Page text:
If your website pages are too cluttered and too busy, this can make them more difficult to read.
Fortunately, this is something that is more difficult to do on the web than it is in print: it’s much more difficult to put text at an angle or distort its shape on the web than it is in print.
But you should still be aware of the possibility of cluttering up your pages too much. In general, web pages are easier to read if they’re spread out.
Check in different browsers
Too often, website designers only check their design in one or two browsers – usually ones such as Firefox that are favoured by techies rather than the increasingly common Chrome.
But either of those choices can mean that a common browser such as Internet Explorer isn’t tested at all. Usually with the excuse that its market share is declining and then a sneer.
The problem with not checking is that, despite many efforts, different browsers render pages differently or quite simply break if they hit something unintended.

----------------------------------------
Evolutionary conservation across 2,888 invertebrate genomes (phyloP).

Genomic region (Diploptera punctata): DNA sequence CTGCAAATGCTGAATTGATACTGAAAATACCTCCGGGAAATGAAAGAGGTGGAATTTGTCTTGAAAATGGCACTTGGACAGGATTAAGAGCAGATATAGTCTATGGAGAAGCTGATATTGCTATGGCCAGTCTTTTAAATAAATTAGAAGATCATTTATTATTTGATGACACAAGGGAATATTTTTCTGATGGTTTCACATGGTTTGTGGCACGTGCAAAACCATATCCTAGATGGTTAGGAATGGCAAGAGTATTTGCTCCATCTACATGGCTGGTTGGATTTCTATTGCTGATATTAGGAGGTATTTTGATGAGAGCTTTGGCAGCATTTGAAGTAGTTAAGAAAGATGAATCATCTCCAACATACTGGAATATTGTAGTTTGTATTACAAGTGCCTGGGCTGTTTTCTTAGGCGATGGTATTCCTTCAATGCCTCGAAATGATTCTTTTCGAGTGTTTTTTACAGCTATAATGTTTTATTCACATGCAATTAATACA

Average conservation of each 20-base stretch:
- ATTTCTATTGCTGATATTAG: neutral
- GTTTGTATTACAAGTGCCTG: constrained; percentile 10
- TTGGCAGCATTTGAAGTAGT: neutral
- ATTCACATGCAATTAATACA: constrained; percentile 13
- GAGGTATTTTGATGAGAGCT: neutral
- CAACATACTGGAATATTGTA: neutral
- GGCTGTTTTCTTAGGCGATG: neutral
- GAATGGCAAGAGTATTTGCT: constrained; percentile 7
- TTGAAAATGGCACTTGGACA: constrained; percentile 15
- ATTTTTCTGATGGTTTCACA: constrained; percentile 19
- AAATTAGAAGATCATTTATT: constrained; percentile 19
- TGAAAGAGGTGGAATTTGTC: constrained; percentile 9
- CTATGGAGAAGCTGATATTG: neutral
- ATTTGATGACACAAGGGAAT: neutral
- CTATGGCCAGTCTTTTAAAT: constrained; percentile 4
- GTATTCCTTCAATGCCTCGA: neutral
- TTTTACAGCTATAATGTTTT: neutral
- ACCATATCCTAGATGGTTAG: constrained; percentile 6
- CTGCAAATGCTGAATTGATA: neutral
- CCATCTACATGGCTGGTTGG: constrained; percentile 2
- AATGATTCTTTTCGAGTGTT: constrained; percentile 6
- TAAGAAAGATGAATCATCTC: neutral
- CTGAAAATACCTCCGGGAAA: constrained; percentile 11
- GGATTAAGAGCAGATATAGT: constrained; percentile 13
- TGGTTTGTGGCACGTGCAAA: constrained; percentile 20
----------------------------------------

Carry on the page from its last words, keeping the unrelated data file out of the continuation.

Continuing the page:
I’ve submitted bug reports to some very large sites – which should know better – when some basic features don’t work in one or more browsers.
It pays to make sure that your website doesn’t fall into that trap and it doesn’t take long to check your site in several different browsers to make sure that’s not an issue.
Remember mobiles and tablets
If most of your website browsing happens on a real computer, it can be easy to forget that an increasing number of people only use their phone or a tablet to access the web.
This means that your site needs to recognise these people and adjust how it reacts accordingly.
This is easy to do with various bits of behind the scenes code – the days are long gone when you needed to create two separate sites, one for regular computer users and one for mobile users.
Make sure that you check that your website is readable on mobile devices and make sure that you navigate around the site as well. Because it’s irritating if you change screen and the site reverts to a page that is intended to display well on a large computer monitor but needs an industrial size magnifying glass to be readable on anything else.